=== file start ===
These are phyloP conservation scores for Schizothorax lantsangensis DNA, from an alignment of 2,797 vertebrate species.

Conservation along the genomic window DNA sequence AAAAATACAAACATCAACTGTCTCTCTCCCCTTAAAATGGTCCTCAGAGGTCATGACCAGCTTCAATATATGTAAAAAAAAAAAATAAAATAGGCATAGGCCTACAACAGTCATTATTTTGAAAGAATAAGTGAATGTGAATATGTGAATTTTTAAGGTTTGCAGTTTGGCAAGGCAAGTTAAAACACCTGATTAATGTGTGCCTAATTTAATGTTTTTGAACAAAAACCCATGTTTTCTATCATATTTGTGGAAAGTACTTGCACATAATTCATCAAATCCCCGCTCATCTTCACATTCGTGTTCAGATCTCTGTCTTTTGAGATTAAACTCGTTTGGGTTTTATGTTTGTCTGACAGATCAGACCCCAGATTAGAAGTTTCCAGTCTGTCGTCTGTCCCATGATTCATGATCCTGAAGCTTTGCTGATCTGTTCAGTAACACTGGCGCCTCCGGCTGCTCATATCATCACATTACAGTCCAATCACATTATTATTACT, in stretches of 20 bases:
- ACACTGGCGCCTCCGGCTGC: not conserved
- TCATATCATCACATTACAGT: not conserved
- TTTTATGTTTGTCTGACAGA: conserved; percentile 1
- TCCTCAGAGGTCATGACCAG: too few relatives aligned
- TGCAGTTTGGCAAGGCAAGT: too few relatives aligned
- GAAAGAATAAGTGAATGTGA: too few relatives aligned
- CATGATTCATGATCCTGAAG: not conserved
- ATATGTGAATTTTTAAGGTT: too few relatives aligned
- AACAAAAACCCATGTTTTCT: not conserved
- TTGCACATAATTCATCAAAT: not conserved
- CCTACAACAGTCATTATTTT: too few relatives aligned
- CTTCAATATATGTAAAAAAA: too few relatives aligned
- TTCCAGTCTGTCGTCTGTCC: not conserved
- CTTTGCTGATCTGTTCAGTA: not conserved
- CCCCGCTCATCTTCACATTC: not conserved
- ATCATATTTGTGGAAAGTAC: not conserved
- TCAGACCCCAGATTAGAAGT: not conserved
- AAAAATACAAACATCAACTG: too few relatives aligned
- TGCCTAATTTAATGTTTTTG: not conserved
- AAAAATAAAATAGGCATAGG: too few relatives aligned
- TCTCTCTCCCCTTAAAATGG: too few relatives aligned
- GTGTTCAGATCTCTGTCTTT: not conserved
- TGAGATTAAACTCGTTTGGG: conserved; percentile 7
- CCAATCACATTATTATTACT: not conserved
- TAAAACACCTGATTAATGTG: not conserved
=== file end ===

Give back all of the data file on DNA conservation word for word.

These are phyloP conservation scores for Schizothorax lantsangensis DNA, from an alignment of 2,797 vertebrate species.

Conservation along the genomic window DNA sequence AAAAATACAAACATCAACTGTCTCTCTCCCCTTAAAATGGTCCTCAGAGGTCATGACCAGCTTCAATATATGTAAAAAAAAAAAATAAAATAGGCATAGGCCTACAACAGTCATTATTTTGAAAGAATAAGTGAATGTGAATATGTGAATTTTTAAGGTTTGCAGTTTGGCAAGGCAAGTTAAAACACCTGATTAATGTGTGCCTAATTTAATGTTTTTGAACAAAAACCCATGTTTTCTATCATATTTGTGGAAAGTACTTGCACATAATTCATCAAATCCCCGCTCATCTTCACATTCGTGTTCAGATCTCTGTCTTTTGAGATTAAACTCGTTTGGGTTTTATGTTTGTCTGACAGATCAGACCCCAGATTAGAAGTTTCCAGTCTGTCGTCTGTCCCATGATTCATGATCCTGAAGCTTTGCTGATCTGTTCAGTAACACTGGCGCCTCCGGCTGCTCATATCATCACATTACAGTCCAATCACATTATTATTACT, in stretches of 20 bases:
- ACACTGGCGCCTCCGGCTGC: not conserved
- TCATATCATCACATTACAGT: not conserved
- TTTTATGTTTGTCTGACAGA: conserved; percentile 1
- TCCTCAGAGGTCATGACCAG: too few relatives aligned
- TGCAGTTTGGCAAGGCAAGT: too few relatives aligned
- GAAAGAATAAGTGAATGTGA: too few relatives aligned
- CATGATTCATGATCCTGAAG: not conserved
- ATATGTGAATTTTTAAGGTT: too few relatives aligned
- AACAAAAACCCATGTTTTCT: not conserved
- TTGCACATAATTCATCAAAT: not conserved
- CCTACAACAGTCATTATTTT: too few relatives aligned
- CTTCAATATATGTAAAAAAA: too few relatives aligned
- TTCCAGTCTGTCGTCTGTCC: not conserved
- CTTTGCTGATCTGTTCAGTA: not conserved
- CCCCGCTCATCTTCACATTC: not conserved
- ATCATATTTGTGGAAAGTAC: not conserved
- TCAGACCCCAGATTAGAAGT: not conserved
- AAAAATACAAACATCAACTG: too few relatives aligned
- TGCCTAATTTAATGTTTTTG: not conserved
- AAAAATAAAATAGGCATAGG: too few relatives aligned
- TCTCTCTCCCCTTAAAATGG: too few relatives aligned
- GTGTTCAGATCTCTGTCTTT: not conserved
- TGAGATTAAACTCGTTTGGG: conserved; percentile 7
- CCAATCACATTATTATTACT: not conserved
- TAAAACACCTGATTAATGTG: not conserved